It is also customary to bake two loaves of challah bread on Shavuot.  These represent the two loaves of bread offered in the Temple and the two tablets of the Law received on Mt. Sinai.  A seven-rung ladder design is traditionally formed on the top of the loaves symbolizing the ascent of Moses to receive the 10 Commandments.      

As believers, these two loaves represent the Jews and Gentiles becoming one body.  God is gathering out from Jew and Gentile, a people for Himself (Rom. 3:2; 9:14; Eph. 2:12-18, 3:6; 1 Cor. 12:13).

 

Stay Up All Night

It is customary for observant Jews to stay up the entire night of Shavuot studying and discussing Torah. 

Traditionally, they study the opening and closing verses of each Sabbath reading, the opening and closing verses of each book of the Bible, and the entire book of Ruth. 

Throughout the night there are periodic breaks for coffee and cheesecake. 

Here is an explanation of this custom – God made Himself manifest on Mt. Sinai at noon.  It happened that the Jews were still asleep at the time and Moses had to go to their quarters to wake them.  Therefore, Jews keep awake all of Shavuot eve to show that at present there would be no need to wake them to receive the Torah. 

The Jewish Book of Why says that the kabbalists were first to introduce this practice.  He says that this practice is based on an old legend stating that thunder and lightning kept the Children of Israel awake during the time Moses was on Mt. Sinai waiting to receive the Torah (p. 216).

This practice is called “tee-KOON   shah-voo-OHT” (“preparing [perfecting oneself] for Shavuot”). 

 

The Fulfillment

The fulfillment of Shavuot is the giving of the Spirit in Acts 2 (15 different regions are represented in this chapter).

The reversal of Acts 2 will take place before the 7 year Tribulation when the Restrainer (believed to be the Holy Spirit) will be removed  (see 2 Thess. 2:7).  When this happens, Jesus will come back to take His Bride home (the Rapture).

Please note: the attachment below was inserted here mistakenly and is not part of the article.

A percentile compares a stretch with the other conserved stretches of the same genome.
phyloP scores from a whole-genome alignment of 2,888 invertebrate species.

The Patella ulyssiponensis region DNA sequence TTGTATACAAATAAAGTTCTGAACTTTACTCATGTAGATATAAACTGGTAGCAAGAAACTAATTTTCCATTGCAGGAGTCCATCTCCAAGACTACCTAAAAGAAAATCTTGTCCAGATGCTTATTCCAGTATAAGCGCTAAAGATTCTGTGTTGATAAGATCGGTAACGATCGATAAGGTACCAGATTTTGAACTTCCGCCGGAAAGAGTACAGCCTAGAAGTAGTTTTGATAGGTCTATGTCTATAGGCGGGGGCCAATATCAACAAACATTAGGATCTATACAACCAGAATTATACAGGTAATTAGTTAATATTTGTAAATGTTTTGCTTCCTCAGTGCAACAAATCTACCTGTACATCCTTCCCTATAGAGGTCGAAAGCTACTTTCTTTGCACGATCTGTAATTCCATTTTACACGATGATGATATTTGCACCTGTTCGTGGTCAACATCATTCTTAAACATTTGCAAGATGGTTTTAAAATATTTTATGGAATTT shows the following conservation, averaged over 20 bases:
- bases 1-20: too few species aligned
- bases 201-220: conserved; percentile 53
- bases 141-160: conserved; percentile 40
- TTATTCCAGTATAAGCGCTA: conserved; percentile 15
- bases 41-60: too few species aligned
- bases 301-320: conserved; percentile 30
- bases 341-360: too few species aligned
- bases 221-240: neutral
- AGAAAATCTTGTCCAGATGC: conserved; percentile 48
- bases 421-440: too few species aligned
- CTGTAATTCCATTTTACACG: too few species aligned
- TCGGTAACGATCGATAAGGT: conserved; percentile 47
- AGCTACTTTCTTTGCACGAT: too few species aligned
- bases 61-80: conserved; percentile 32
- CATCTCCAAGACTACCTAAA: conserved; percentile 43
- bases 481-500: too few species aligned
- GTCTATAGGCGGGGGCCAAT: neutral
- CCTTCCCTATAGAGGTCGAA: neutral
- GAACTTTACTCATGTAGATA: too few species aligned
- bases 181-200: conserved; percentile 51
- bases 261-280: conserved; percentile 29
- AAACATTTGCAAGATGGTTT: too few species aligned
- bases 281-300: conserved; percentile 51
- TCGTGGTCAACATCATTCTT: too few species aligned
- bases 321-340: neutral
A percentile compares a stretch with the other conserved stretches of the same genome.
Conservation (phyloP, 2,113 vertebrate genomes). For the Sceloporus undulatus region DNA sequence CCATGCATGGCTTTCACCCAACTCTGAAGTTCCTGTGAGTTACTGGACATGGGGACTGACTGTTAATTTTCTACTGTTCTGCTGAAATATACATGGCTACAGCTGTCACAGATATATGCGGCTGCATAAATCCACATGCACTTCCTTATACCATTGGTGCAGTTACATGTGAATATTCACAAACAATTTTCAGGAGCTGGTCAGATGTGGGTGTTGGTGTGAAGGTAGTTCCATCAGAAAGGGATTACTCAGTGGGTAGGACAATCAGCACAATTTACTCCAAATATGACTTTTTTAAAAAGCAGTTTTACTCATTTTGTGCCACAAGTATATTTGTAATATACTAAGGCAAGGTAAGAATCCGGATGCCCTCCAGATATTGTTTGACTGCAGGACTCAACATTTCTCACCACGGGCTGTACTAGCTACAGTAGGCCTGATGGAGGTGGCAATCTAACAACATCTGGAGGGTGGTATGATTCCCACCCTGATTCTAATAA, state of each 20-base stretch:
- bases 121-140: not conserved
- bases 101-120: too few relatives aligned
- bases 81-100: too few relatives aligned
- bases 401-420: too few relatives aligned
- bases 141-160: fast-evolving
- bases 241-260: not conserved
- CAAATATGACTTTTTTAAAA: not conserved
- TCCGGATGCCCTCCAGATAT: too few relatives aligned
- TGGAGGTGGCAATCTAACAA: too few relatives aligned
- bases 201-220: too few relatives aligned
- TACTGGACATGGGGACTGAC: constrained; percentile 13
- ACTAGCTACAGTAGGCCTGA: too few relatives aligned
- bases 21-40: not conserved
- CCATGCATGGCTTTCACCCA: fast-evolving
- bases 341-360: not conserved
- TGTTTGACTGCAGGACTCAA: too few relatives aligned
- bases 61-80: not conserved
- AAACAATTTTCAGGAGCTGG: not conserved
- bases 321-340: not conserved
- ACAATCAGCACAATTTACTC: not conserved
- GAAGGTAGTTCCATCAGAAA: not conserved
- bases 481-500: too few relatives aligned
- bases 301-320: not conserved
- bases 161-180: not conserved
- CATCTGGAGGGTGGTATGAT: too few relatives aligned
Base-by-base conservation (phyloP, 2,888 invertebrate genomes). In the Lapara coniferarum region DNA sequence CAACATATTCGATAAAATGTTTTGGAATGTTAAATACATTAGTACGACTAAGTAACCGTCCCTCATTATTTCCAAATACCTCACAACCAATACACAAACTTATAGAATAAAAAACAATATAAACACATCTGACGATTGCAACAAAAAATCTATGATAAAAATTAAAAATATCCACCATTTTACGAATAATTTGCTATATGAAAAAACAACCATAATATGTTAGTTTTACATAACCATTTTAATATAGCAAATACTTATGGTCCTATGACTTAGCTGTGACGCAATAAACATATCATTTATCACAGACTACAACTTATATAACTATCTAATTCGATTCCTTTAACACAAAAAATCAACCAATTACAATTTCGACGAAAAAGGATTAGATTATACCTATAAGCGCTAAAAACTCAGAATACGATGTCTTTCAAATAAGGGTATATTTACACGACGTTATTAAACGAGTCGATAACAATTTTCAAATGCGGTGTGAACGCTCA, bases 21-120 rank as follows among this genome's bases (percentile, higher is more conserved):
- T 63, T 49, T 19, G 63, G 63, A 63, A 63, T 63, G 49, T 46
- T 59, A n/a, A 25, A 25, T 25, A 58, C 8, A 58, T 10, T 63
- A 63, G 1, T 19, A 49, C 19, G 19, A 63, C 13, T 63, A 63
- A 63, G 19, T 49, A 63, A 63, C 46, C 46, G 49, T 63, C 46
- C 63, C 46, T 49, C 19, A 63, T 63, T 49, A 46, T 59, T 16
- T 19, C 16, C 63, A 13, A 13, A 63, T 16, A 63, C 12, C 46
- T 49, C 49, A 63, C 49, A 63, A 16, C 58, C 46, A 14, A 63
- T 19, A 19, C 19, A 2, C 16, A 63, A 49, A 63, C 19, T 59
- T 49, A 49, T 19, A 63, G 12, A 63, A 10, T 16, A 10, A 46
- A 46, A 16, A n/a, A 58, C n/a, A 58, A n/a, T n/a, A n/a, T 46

Hebrew Blessings 

Counting of the Omer on the 2nd night of Passover, at the 2nd Seder

bah-ROOCH     ah-TAH     ah-doh-NAI     eh-loh-HAY-noo     MEH-lech     hah-oh-LAHM,     ah-SHER     keed-SHAH-noo     beh-meets-voh-TAHV     veh-tsee-VAH-noo     ahl     sfee-RAHT     hah-OH-mer

Blessed are You, O lord our God, King of the universe, who has set us apart by Your commandments and has commanded us concerning the counting of the sheaf. 

 

Erev Shavuot

bah-ROOCH     ah-TAH     ah-doh-NAI     eh-loh-HAY-noo     MEH-lech     hah-oh-LAHM,     ah-SHER     keed-SHAH-noo     beh-meets-voh-TAHV     lee-YOHT     ohr     leh-goh-YEEM     veh-nah-TAHN    lah-NOO     yeh-SHOO-ah     meh-shee-CHAY-noo     hah-OHR     lah-oh-LAHM

Blessed are You, O Lord our God, King of the Universe, who has set us apart by Your commandments and commanded us to be a light to the nations (Gentiles) and has given us Yeshua, our Messiah, the Light of the World.

 


Sources Used:

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Fuchs, Daniel.  Israel’s Holy Days In Type and Prophecy.  Neptune, NJ: Loizeaux Brothers, 1985.

Howard, Kevin and Marvin Rosenthal.  The Feasts of the Lord: God’s Prophetic Calendar from Calvary to the  Kingdom.  Nashville: Thomas Nelson, Inc., 1997.

Kasdan, Barney.  God’s Appointed Times: A Practical Guide for Understanding and Celebrating the Biblical Holidays.  Baltimore: Lederer Publications, 1993. 

Kolatch, Rabbi Alfred J.  The Jewish Book of Why.  Middle Village, NY: Jonathan David Publishers, Inc., 1981.

Ritchie, John.  Feasts of Jehovah.  Grand Rapids: Kregel Publications, 1982. 

Schauss, Hayyim.  The Jewish Festivals: History & Observance.  New York: Schocken Books, 1938.

Scott, Bruce.  The Feasts of Israel: Seasons of the Messiah.  Bellmawr, NJ: The Friends of Israel Gospel Ministry, Inc., 1997.

Shepherd, Coulson.  Jewish Holy Days: Their Prophetic and Christian Significance, 4th edition.  Neptune, NJ: Loizeaux Brothers, 1977 (originally published 1961).

Zimmerman, Martha.  Celebrate the Feasts.  Minneapolis: Bethany House Publishers, 1981.